Losing a dog is the most difficult part of having one. Knowing when you are ready to get a new dog after the death of another one is a personal process and is different for everyone.
You may find that your mental health suffers without a dog, and you get a new one within days or weeks.
Some wait months or years. Others may decide they no longer want a dog at all.
There is no wrong or right answer.
This article will help you recognize whether you and your family are emotionally ready to add a new dog to the family.
Should I Get Another Dog After Losing One?
You may feel guilty even thinking about getting another dog after losing one. Bringing home a new dog may feel like betraying the dog you had before.
You may fear getting a new dog, knowing you’ll have to endure the loss all over again.
Only you and your family can determine whether you should get another dog after a loss.
While you’re contemplating whether the time is right, there are some steps you can take alone and with your family to reach a decision.
Take the Time to Grieve for Your Dog
It’s normal to feel sad, lonely, and angry for some time after you’ve said goodbye to your pet.
Grief looks different for everyone, and it’s important not to compare yourself to others as you navigate the process.
You may feel fine one day and can’t stop crying the next. Let yourself feel what you feel without judgment or comparison.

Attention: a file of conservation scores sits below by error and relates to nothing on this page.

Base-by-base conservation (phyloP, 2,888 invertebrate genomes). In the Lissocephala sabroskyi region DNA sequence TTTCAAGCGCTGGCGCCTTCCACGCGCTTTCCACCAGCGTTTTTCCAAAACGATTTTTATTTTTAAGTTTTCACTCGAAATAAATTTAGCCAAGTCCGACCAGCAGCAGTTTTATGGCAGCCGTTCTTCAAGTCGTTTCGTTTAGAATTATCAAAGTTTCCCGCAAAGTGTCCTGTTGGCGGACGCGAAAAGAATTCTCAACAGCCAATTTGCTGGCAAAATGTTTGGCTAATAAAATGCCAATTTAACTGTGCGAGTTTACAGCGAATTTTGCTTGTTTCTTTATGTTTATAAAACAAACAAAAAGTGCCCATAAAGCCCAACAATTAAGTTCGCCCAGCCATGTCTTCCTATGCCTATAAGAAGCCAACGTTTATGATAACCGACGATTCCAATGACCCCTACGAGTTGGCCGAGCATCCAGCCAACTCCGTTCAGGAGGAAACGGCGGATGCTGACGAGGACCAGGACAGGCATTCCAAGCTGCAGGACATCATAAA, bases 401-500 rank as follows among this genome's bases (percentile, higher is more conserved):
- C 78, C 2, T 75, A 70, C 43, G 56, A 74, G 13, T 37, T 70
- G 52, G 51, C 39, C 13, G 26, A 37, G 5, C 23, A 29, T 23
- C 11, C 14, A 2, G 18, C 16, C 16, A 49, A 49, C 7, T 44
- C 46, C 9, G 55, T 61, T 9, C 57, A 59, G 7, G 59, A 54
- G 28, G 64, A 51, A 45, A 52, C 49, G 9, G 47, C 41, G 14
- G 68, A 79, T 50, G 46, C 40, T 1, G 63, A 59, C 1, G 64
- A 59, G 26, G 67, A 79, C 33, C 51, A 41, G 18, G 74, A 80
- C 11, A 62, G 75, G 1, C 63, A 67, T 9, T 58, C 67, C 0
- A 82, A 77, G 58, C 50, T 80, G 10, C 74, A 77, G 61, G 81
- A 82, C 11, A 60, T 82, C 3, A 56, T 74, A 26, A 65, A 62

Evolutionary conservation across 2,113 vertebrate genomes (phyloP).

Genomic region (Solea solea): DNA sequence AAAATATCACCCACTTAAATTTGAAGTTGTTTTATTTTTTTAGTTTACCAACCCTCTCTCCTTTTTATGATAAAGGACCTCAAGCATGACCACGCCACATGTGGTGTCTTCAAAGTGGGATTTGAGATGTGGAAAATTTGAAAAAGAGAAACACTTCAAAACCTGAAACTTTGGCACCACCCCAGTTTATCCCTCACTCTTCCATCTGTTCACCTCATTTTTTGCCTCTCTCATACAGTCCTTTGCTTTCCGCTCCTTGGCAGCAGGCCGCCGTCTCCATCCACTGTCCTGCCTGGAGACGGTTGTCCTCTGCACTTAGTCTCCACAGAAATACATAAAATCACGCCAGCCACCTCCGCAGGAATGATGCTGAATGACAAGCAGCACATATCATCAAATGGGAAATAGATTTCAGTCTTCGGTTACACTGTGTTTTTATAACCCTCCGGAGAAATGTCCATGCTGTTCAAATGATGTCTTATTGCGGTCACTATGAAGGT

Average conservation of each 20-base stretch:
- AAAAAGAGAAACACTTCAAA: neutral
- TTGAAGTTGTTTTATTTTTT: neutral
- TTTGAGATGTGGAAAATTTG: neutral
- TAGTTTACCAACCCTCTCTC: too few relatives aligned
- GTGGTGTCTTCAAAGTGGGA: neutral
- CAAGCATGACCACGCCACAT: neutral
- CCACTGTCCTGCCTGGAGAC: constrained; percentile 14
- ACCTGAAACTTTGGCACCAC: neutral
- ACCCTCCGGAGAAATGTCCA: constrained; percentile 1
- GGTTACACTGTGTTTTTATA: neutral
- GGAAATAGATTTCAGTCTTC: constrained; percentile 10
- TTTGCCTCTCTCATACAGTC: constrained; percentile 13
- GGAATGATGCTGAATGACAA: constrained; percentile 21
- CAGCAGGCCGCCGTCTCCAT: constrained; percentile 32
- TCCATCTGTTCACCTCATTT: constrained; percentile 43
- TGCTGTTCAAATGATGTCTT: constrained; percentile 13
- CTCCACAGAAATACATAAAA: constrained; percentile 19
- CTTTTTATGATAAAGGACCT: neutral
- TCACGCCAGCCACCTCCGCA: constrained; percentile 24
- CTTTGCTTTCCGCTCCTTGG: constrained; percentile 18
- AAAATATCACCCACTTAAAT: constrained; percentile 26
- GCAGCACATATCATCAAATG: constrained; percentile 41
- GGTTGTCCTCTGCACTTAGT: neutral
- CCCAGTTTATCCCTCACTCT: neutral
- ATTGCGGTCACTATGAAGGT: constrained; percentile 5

If you have not yet worked through your grief, it can lead to a disconnect between you and a new pet.
You could feel resentful toward a new dog and project unprocessed feelings onto the new dog.
Before bringing home a new dog, honoring your old dog can help create space for the new one.
Is Everyone in the House Ready for a New Dog?
Before deciding to bring home a new dog, make sure you have discussed the idea with all members of the household.
Not everyone may be on the same page about getting a new dog. Some may still be processing their grief and not feel emotionally ready to care for a new dog.
Hold family meetings to determine what stage everyone is at in their grieving process.
Once you have decided to get a new dog, discuss details, such as timing, what breed to get and from where, and training expectations.
Deciding on a New Dog
As you and your family are discussing whether the timing is right to bring home a new dog, there are some important factors to include in the decision-making process.
Getting a Puppy vs. An Adult Dog
While puppies are fun and exciting, they are also a lot of work. Getting an adult dog can cut down on some of the initial training.
Alternatively, you may want to consider getting a senior dog. They make excellent companions and deserve to live the rest of their lives in a good home.
A senior dog will likely require less exercise and dedicated training, which could be a great option for busy families.
Regardless of the age of the dog you choose, you’ll need to base your expectations on your decision.
Here are a few questions to ask yourself: